The AI outdoor inspection robot can conduct autonomous inspections at high-voltage substations, improving workplace safety and efficiency.
ITRI, Taiwan Power (Taipower), and Taiwan Intelligent Robotics Co., Ltd. (TIRC) have jointly unveiled an AI outdoor inspection robot that has already been put in use at Taipower’s high-voltage substations, significantly boosting inspection efficiency and safety. These robots are expected to be rolled out in a wider number of areas, providing smarter services and ensuring safer working environments. Meanwhile, novel AI applications will accelerate the digital transition of industries and reduce the impact of an aging workforce.
Inspection robots in the past were typically non-autonomous robots. This meant that employees were required to operate remote controls during an inspection, while also manually documenting relevant information. ITRI, Taipower, and TIRC cooperated in developing an inspection robot which adopts an AI navigation module to boost efficiency and reduce the chance of error. All of the hardware and software of the robot was developed in Taiwan.
Dr. Shu Huang, Division Director of ITRI’s Mechanical and Mechatronics Systems Research Laboratories, stated that the use of unmanned technology in inspections has continued to increase due to aging manpower and the impact of the COVID pandemic. The inspection robot incorporates a high-performance AI algorithm that uses only 25% of the processing resources of the robot’s brain. This is a big break from traditional algorithms that utilized 65-70% of the robot’s brain capacity. With more computing power available for use, the robot can calculate and respond to emergencies faster, while performing real-time inspection and capturing data. This is conducive to higher-value predictive diagnosis or big data information extraction, he said.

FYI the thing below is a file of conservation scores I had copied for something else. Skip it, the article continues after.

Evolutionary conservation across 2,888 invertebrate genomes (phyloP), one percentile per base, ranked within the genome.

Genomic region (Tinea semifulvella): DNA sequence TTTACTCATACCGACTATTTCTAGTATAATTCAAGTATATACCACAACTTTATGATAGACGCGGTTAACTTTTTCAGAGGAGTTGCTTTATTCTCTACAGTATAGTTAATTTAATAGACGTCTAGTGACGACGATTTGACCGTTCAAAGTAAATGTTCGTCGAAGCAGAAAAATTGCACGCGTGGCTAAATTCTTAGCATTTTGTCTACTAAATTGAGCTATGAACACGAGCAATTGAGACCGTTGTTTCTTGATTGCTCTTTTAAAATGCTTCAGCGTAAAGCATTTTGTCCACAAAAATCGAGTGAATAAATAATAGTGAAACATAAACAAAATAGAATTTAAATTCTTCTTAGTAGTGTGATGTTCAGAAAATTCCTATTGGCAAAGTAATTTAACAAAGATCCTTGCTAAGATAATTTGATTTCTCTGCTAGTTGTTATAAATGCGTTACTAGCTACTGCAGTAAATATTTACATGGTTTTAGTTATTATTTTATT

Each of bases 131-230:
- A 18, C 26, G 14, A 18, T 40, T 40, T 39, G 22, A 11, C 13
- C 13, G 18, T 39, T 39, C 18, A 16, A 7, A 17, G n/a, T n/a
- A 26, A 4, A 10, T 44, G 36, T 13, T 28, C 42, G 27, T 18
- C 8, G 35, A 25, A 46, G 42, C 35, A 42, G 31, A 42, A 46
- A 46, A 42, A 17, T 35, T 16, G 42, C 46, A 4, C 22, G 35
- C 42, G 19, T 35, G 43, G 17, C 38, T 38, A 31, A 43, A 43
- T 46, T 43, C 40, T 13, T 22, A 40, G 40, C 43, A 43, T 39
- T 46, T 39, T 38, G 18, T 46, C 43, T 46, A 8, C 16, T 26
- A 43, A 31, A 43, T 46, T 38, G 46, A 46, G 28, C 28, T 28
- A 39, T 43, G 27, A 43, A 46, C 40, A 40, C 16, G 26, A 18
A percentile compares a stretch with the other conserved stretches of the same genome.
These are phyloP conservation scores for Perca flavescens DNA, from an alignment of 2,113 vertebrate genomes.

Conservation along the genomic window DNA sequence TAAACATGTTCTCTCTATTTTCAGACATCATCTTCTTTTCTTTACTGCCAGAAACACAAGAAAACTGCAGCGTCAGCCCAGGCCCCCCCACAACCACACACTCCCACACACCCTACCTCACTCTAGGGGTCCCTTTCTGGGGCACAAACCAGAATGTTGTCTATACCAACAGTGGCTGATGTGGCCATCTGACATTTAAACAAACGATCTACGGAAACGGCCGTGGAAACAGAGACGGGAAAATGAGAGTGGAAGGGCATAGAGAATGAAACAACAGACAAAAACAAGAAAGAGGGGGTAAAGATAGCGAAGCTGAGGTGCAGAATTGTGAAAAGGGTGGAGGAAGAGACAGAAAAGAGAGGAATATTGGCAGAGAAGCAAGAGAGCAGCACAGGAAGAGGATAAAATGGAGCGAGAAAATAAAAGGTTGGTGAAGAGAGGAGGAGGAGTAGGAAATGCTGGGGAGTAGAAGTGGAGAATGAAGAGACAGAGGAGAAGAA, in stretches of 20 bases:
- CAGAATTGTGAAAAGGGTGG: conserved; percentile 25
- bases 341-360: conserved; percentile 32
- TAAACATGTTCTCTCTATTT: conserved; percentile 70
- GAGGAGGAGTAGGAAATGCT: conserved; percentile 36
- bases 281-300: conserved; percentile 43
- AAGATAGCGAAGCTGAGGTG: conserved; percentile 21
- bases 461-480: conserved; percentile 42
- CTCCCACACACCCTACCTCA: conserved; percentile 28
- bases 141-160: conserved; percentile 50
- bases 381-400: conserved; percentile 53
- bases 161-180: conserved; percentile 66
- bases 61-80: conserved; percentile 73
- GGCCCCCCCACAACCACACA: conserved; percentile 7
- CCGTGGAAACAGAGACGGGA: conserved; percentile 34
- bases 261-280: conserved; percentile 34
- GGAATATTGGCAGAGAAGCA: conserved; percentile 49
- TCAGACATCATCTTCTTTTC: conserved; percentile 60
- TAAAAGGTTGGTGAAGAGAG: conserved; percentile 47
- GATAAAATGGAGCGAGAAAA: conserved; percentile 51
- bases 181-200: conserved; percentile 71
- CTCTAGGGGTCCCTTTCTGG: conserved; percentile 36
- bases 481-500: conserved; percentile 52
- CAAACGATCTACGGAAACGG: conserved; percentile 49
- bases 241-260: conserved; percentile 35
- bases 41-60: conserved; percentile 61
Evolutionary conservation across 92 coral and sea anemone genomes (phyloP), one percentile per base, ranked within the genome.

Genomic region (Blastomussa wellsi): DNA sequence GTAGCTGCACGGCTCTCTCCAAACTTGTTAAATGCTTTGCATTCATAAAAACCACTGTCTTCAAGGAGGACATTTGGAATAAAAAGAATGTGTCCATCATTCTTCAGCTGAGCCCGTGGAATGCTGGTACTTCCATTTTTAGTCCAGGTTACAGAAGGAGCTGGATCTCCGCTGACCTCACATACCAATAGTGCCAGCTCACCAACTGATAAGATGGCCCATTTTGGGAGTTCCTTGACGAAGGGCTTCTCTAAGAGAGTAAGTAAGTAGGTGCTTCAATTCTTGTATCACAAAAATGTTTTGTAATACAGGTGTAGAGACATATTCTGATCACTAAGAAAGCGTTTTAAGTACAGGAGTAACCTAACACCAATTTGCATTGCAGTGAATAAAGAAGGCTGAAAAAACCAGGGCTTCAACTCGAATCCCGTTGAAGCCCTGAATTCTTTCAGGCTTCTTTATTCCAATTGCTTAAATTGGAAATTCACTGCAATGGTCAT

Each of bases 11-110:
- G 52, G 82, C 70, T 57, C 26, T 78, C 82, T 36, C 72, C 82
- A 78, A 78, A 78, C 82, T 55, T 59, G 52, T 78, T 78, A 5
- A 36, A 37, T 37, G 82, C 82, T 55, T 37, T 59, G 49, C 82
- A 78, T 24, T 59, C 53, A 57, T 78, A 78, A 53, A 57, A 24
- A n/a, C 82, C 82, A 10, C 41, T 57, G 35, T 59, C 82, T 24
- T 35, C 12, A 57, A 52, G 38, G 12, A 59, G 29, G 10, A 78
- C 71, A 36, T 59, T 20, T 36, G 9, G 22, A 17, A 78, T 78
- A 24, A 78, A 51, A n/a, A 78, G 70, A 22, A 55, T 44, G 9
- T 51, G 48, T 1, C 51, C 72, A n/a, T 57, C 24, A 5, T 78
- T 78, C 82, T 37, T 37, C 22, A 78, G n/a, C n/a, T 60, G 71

Taipower’s Power Distribution Division Director Ming-Shu Chen remarked that substations are an important place for voltage conversion. Any equipment failure could result in large-scale power outages and heavy losses. Consequently, Taipower needs to dispatch personnel to conduct regular inspections, even in bad weather or in distant places. In recent years, he said, Taipower has actively promoted “smart inspections”. To this end, the cooperation with ITRI and TIRC has enabled Taipower to successfully deploy AI inspection robots in substations. Based on an inspection schedule, the robots check capacitors, transformers, and other equipment to ensure safety. Using an AI learning inspection route, the robots can transmit imagery back to a central control room even as they are moving. This allows personnel to understand the situation on a real-time basis, following which related workers can be sent to the site to carry out maintenance as needed.
KT Huang, Chairman and General Manager of TIRC, pointed out that unlike most indoor and non-autonomous inspection robots, the newly developed robot has the ability to navigate on its own, making inspections easier and more routine-oriented. In the future, automated robot applications will be even more diverse, such as utilizing overhead robots and drones for inspections or the use of mobile video cameras or real-time image recognition detection to address blind spots in industrial safety.